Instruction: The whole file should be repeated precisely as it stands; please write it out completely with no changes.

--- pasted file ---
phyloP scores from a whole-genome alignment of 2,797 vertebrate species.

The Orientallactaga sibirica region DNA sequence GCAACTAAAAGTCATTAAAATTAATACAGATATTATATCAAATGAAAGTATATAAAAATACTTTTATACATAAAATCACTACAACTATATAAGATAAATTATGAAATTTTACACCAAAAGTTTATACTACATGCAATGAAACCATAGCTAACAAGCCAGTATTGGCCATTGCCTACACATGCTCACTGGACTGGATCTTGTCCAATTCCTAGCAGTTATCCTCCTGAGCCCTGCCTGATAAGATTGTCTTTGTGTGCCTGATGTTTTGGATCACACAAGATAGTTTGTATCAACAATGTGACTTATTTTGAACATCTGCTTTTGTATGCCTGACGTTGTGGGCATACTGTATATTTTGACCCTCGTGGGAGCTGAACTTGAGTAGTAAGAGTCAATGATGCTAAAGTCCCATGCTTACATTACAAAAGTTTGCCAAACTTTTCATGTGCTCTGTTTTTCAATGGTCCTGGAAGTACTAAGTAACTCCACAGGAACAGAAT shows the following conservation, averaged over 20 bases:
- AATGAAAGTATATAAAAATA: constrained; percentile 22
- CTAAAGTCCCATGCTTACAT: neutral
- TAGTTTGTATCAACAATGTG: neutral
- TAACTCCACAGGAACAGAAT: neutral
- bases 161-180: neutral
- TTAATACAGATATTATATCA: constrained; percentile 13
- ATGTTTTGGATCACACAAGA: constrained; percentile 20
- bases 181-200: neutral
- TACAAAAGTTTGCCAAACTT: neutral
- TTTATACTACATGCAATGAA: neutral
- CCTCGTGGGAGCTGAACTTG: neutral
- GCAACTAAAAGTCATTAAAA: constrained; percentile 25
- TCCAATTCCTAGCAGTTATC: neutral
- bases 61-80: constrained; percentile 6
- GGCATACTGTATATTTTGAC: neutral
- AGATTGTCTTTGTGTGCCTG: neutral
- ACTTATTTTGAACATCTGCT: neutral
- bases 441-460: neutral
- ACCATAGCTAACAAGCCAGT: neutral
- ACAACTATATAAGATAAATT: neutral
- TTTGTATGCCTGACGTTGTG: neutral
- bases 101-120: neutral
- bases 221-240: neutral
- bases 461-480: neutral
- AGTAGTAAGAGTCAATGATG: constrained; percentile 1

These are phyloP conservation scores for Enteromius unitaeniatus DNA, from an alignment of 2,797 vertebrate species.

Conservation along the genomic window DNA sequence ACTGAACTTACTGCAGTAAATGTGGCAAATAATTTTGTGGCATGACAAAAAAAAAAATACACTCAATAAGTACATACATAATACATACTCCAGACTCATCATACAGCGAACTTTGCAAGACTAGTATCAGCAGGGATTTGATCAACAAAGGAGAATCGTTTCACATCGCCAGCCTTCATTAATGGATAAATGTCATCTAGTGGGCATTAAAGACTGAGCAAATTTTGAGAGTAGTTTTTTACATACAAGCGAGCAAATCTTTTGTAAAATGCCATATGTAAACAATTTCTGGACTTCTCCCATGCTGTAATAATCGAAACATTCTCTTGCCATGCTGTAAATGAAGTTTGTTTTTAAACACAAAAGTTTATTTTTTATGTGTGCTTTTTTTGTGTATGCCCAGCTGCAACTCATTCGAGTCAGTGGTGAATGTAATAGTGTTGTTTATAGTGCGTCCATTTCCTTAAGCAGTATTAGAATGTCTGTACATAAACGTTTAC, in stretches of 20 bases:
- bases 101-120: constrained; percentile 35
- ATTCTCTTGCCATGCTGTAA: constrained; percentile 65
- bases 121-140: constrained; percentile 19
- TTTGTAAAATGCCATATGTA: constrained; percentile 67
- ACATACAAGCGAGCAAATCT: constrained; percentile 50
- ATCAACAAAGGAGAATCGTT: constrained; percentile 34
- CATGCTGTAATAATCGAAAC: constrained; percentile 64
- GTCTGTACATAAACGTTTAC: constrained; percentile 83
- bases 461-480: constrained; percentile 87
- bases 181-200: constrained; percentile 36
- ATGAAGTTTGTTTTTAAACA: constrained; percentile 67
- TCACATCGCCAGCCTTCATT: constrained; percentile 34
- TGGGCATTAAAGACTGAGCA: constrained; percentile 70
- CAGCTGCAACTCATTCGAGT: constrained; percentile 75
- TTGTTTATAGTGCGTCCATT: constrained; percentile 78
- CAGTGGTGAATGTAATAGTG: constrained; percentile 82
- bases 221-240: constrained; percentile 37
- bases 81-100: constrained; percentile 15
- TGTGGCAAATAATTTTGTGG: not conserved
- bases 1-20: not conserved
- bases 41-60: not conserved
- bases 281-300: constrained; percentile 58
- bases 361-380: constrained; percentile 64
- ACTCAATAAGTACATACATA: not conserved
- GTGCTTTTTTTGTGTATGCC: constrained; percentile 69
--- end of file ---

phyloP scores from a whole-genome alignment of 2,797 vertebrate species.

The Orientallactaga sibirica region DNA sequence GCAACTAAAAGTCATTAAAATTAATACAGATATTATATCAAATGAAAGTATATAAAAATACTTTTATACATAAAATCACTACAACTATATAAGATAAATTATGAAATTTTACACCAAAAGTTTATACTACATGCAATGAAACCATAGCTAACAAGCCAGTATTGGCCATTGCCTACACATGCTCACTGGACTGGATCTTGTCCAATTCCTAGCAGTTATCCTCCTGAGCCCTGCCTGATAAGATTGTCTTTGTGTGCCTGATGTTTTGGATCACACAAGATAGTTTGTATCAACAATGTGACTTATTTTGAACATCTGCTTTTGTATGCCTGACGTTGTGGGCATACTGTATATTTTGACCCTCGTGGGAGCTGAACTTGAGTAGTAAGAGTCAATGATGCTAAAGTCCCATGCTTACATTACAAAAGTTTGCCAAACTTTTCATGTGCTCTGTTTTTCAATGGTCCTGGAAGTACTAAGTAACTCCACAGGAACAGAAT shows the following conservation, averaged over 20 bases:
- AATGAAAGTATATAAAAATA: constrained; percentile 22
- CTAAAGTCCCATGCTTACAT: neutral
- TAGTTTGTATCAACAATGTG: neutral
- TAACTCCACAGGAACAGAAT: neutral
- bases 161-180: neutral
- TTAATACAGATATTATATCA: constrained; percentile 13
- ATGTTTTGGATCACACAAGA: constrained; percentile 20
- bases 181-200: neutral
- TACAAAAGTTTGCCAAACTT: neutral
- TTTATACTACATGCAATGAA: neutral
- CCTCGTGGGAGCTGAACTTG: neutral
- GCAACTAAAAGTCATTAAAA: constrained; percentile 25
- TCCAATTCCTAGCAGTTATC: neutral
- bases 61-80: constrained; percentile 6
- GGCATACTGTATATTTTGAC: neutral
- AGATTGTCTTTGTGTGCCTG: neutral
- ACTTATTTTGAACATCTGCT: neutral
- bases 441-460: neutral
- ACCATAGCTAACAAGCCAGT: neutral
- ACAACTATATAAGATAAATT: neutral
- TTTGTATGCCTGACGTTGTG: neutral
- bases 101-120: neutral
- bases 221-240: neutral
- bases 461-480: neutral
- AGTAGTAAGAGTCAATGATG: constrained; percentile 1

These are phyloP conservation scores for Enteromius unitaeniatus DNA, from an alignment of 2,797 vertebrate species.

Conservation along the genomic window DNA sequence ACTGAACTTACTGCAGTAAATGTGGCAAATAATTTTGTGGCATGACAAAAAAAAAAATACACTCAATAAGTACATACATAATACATACTCCAGACTCATCATACAGCGAACTTTGCAAGACTAGTATCAGCAGGGATTTGATCAACAAAGGAGAATCGTTTCACATCGCCAGCCTTCATTAATGGATAAATGTCATCTAGTGGGCATTAAAGACTGAGCAAATTTTGAGAGTAGTTTTTTACATACAAGCGAGCAAATCTTTTGTAAAATGCCATATGTAAACAATTTCTGGACTTCTCCCATGCTGTAATAATCGAAACATTCTCTTGCCATGCTGTAAATGAAGTTTGTTTTTAAACACAAAAGTTTATTTTTTATGTGTGCTTTTTTTGTGTATGCCCAGCTGCAACTCATTCGAGTCAGTGGTGAATGTAATAGTGTTGTTTATAGTGCGTCCATTTCCTTAAGCAGTATTAGAATGTCTGTACATAAACGTTTAC, in stretches of 20 bases:
- bases 101-120: constrained; percentile 35
- ATTCTCTTGCCATGCTGTAA: constrained; percentile 65
- bases 121-140: constrained; percentile 19
- TTTGTAAAATGCCATATGTA: constrained; percentile 67
- ACATACAAGCGAGCAAATCT: constrained; percentile 50
- ATCAACAAAGGAGAATCGTT: constrained; percentile 34
- CATGCTGTAATAATCGAAAC: constrained; percentile 64
- GTCTGTACATAAACGTTTAC: constrained; percentile 83
- bases 461-480: constrained; percentile 87
- bases 181-200: constrained; percentile 36
- ATGAAGTTTGTTTTTAAACA: constrained; percentile 67
- TCACATCGCCAGCCTTCATT: constrained; percentile 34
- TGGGCATTAAAGACTGAGCA: constrained; percentile 70
- CAGCTGCAACTCATTCGAGT: constrained; percentile 75
- TTGTTTATAGTGCGTCCATT: constrained; percentile 78
- CAGTGGTGAATGTAATAGTG: constrained; percentile 82
- bases 221-240: constrained; percentile 37
- bases 81-100: constrained; percentile 15
- TGTGGCAAATAATTTTGTGG: not conserved
- bases 1-20: not conserved
- bases 41-60: not conserved
- bases 281-300: constrained; percentile 58
- bases 361-380: constrained; percentile 64
- ACTCAATAAGTACATACATA: not conserved
- GTGCTTTTTTTGTGTATGCC: constrained; percentile 69